HPC customers will be offered HDS network-attached storage (NAS) products branded as the GN2000 and GN3000. These are HDS' BlueArc Mercury products. They also come with Windows DPM (Data Protection Manager). There will be modular packaging of HPC hardware, software and services in orderable units to simplify purchasing complexity.

Storage to server connectivity options will include Fibre Channel, iSCSI and, for HPC, InfiniBand. Channel partners can source the intervening connectivity themselves from suppliers such as Brocade and QLogic. Acer is working with Arista and Intel on 10gigE end-points and switches, and with QLogic on its InfiniBand switches and HCAs.

Degliesposti said Acer was also partnering with Panasas for HPC parallel file system storage applications. Customers needing the low latency access of flash will be offered Intel X25 solid state drives (SSDs), Hitachi AMS storage having such SSDs in their roadmap. Panasas is also looking to use these SSDs. He said both are waiting on Samsung and on Intel enlarging X25 capacity with its move to the next process geometry in the middle of 2010.

The announcement event had a strong Microsoft Windows and Hyper-V focus, with a video contribution from Steve Ballmer. Asked if Acer was ignoring VMware, Degliesposti said: "We are not avoiding VMware, absolutely not. VMware is more for big enterprise. It's not left out intentionally for this. We're going to deploy that."

Reflecting its lack of HPC market presence Acer/Gateway will offer a series of tools, including bid management, demonstration programs, and HPC competency centres to support its channel. Acer will create dedicated HPC Competency Centres worldwide to help customers to investigate and develop HPC systems.

The first competency centre will be located at the University of Pisa in early 2010. Acer will also create a global HPC Advisory Council. The existing Gateway Partner program will include the new server and storage portfolio, and allow access to Intel, Microsoft and HDS expertise.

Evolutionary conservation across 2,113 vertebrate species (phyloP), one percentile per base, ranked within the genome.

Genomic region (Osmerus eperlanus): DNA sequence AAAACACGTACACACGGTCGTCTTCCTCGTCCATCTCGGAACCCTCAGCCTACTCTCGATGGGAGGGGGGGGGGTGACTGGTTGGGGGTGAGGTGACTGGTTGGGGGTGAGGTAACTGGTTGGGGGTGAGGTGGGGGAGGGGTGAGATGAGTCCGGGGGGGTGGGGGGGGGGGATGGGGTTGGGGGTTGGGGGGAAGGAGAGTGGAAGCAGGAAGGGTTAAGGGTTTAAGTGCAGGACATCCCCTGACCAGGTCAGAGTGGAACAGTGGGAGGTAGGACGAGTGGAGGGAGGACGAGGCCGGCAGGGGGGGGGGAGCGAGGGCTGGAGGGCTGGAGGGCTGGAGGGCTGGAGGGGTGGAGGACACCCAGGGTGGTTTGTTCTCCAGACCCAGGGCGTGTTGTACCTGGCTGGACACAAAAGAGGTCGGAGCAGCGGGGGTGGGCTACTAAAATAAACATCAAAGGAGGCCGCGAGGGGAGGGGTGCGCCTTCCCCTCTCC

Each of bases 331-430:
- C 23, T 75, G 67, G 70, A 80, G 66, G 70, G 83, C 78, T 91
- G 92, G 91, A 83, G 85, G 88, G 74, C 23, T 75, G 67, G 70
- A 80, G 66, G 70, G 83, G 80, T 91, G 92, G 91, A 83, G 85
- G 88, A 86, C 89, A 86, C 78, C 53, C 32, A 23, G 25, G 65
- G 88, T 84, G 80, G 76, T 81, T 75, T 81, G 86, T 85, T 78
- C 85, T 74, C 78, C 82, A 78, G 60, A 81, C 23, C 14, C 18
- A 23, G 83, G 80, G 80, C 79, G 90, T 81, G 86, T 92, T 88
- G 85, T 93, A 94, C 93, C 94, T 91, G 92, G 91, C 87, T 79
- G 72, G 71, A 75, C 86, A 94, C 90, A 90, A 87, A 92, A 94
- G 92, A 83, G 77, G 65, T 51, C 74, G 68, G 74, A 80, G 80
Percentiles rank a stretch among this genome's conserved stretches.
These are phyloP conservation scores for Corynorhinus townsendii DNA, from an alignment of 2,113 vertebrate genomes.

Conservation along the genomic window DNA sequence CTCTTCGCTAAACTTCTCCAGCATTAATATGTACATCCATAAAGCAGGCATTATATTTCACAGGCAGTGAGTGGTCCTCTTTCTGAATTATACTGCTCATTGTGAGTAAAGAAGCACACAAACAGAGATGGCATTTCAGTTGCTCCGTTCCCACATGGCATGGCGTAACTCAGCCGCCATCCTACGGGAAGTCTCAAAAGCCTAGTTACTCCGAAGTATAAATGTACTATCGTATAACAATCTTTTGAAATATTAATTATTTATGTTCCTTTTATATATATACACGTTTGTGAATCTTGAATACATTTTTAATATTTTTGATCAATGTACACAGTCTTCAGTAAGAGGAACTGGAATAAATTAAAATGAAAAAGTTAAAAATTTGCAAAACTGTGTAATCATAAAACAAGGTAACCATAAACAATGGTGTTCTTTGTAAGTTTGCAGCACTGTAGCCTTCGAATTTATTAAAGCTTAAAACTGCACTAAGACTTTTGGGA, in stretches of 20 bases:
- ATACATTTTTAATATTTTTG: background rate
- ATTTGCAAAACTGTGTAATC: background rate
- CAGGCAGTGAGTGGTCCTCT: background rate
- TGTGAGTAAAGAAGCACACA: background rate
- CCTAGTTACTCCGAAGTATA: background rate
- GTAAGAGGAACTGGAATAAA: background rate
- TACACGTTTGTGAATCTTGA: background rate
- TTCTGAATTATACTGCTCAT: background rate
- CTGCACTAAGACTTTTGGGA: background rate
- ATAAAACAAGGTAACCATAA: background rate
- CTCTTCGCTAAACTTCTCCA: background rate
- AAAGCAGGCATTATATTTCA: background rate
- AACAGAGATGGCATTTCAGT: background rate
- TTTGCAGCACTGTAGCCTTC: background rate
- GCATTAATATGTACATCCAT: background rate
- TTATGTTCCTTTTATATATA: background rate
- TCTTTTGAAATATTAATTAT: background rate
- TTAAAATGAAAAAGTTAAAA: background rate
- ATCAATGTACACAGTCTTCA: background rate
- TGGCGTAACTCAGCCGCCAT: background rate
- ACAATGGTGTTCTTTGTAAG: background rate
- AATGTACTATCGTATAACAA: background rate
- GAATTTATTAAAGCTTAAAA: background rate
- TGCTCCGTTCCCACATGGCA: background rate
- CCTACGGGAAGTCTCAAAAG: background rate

Acer has been working with HDS for some time. It launched its Acer Hitachi Storage AMS2100 as a mid-range SMB storage line in February this year, prefiguring today's announcement. The AMS product range is HDS' twin controller, modular storage array.

This followed on from the Acer-Hitachi Simple Modular Storage 100 product introduced in September 2008, a low-end offering. Acer also resells the Workgroup Modular Storage 100 line.

This means Acer was reselling three out of the four HDS storage lines before today, but not into the mainstream SMB market and certainly not into the HPC market.

The HPC servers and storage products are available now. All the other products will be available in the first quarter of next year. Prices have not yet been decided.

With this announcement Acer is serving notice on Dell, HP and IBM that it is turning the capabilities of its formidable channel onto the HPC market, a probably unexpected entry, and fully on the mainstream SMB market with, it is convinced, a more channel friendly offer. Degliesposti said that Dell and HP, for example, often steal or capture the channel's end customers: "Acer… will not steal their customers." ®